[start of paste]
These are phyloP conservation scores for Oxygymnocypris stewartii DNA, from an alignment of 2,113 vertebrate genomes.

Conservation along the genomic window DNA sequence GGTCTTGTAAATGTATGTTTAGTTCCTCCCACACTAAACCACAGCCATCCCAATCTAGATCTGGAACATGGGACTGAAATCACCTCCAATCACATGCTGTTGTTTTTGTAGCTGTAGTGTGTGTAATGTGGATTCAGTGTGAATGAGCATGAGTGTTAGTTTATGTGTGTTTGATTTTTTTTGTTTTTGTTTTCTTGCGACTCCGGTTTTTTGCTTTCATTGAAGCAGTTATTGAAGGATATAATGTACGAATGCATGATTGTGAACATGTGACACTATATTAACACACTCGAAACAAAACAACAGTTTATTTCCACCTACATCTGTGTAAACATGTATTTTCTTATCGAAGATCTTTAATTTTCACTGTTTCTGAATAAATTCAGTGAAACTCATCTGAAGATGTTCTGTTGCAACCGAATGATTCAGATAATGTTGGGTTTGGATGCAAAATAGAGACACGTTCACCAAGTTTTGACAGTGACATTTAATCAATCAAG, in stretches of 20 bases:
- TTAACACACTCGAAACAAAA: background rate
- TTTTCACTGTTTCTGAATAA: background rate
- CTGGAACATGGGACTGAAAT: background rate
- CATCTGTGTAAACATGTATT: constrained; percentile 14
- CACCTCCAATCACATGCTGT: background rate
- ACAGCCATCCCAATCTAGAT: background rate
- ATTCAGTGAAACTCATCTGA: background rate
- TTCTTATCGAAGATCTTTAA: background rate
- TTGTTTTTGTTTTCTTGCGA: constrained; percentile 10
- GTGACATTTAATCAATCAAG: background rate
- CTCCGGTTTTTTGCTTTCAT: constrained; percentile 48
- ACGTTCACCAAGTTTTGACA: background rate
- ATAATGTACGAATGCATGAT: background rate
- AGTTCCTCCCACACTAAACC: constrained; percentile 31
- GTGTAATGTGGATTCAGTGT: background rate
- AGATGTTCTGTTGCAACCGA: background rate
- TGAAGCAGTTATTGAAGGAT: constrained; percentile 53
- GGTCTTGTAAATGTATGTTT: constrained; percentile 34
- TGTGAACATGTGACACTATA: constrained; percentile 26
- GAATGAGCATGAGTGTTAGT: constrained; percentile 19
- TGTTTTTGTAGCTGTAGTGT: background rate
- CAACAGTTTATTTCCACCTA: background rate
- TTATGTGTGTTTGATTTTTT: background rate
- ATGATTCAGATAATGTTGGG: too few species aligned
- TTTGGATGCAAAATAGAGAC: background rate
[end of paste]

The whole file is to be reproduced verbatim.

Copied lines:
These are phyloP conservation scores for Oxygymnocypris stewartii DNA, from an alignment of 2,113 vertebrate genomes.

Conservation along the genomic window DNA sequence GGTCTTGTAAATGTATGTTTAGTTCCTCCCACACTAAACCACAGCCATCCCAATCTAGATCTGGAACATGGGACTGAAATCACCTCCAATCACATGCTGTTGTTTTTGTAGCTGTAGTGTGTGTAATGTGGATTCAGTGTGAATGAGCATGAGTGTTAGTTTATGTGTGTTTGATTTTTTTTGTTTTTGTTTTCTTGCGACTCCGGTTTTTTGCTTTCATTGAAGCAGTTATTGAAGGATATAATGTACGAATGCATGATTGTGAACATGTGACACTATATTAACACACTCGAAACAAAACAACAGTTTATTTCCACCTACATCTGTGTAAACATGTATTTTCTTATCGAAGATCTTTAATTTTCACTGTTTCTGAATAAATTCAGTGAAACTCATCTGAAGATGTTCTGTTGCAACCGAATGATTCAGATAATGTTGGGTTTGGATGCAAAATAGAGACACGTTCACCAAGTTTTGACAGTGACATTTAATCAATCAAG, in stretches of 20 bases:
- TTAACACACTCGAAACAAAA: background rate
- TTTTCACTGTTTCTGAATAA: background rate
- CTGGAACATGGGACTGAAAT: background rate
- CATCTGTGTAAACATGTATT: constrained; percentile 14
- CACCTCCAATCACATGCTGT: background rate
- ACAGCCATCCCAATCTAGAT: background rate
- ATTCAGTGAAACTCATCTGA: background rate
- TTCTTATCGAAGATCTTTAA: background rate
- TTGTTTTTGTTTTCTTGCGA: constrained; percentile 10
- GTGACATTTAATCAATCAAG: background rate
- CTCCGGTTTTTTGCTTTCAT: constrained; percentile 48
- ACGTTCACCAAGTTTTGACA: background rate
- ATAATGTACGAATGCATGAT: background rate
- AGTTCCTCCCACACTAAACC: constrained; percentile 31
- GTGTAATGTGGATTCAGTGT: background rate
- AGATGTTCTGTTGCAACCGA: background rate
- TGAAGCAGTTATTGAAGGAT: constrained; percentile 53
- GGTCTTGTAAATGTATGTTT: constrained; percentile 34
- TGTGAACATGTGACACTATA: constrained; percentile 26
- GAATGAGCATGAGTGTTAGT: constrained; percentile 19
- TGTTTTTGTAGCTGTAGTGT: background rate
- CAACAGTTTATTTCCACCTA: background rate
- TTATGTGTGTTTGATTTTTT: background rate
- ATGATTCAGATAATGTTGGG: too few species aligned
- TTTGGATGCAAAATAGAGAC: background rate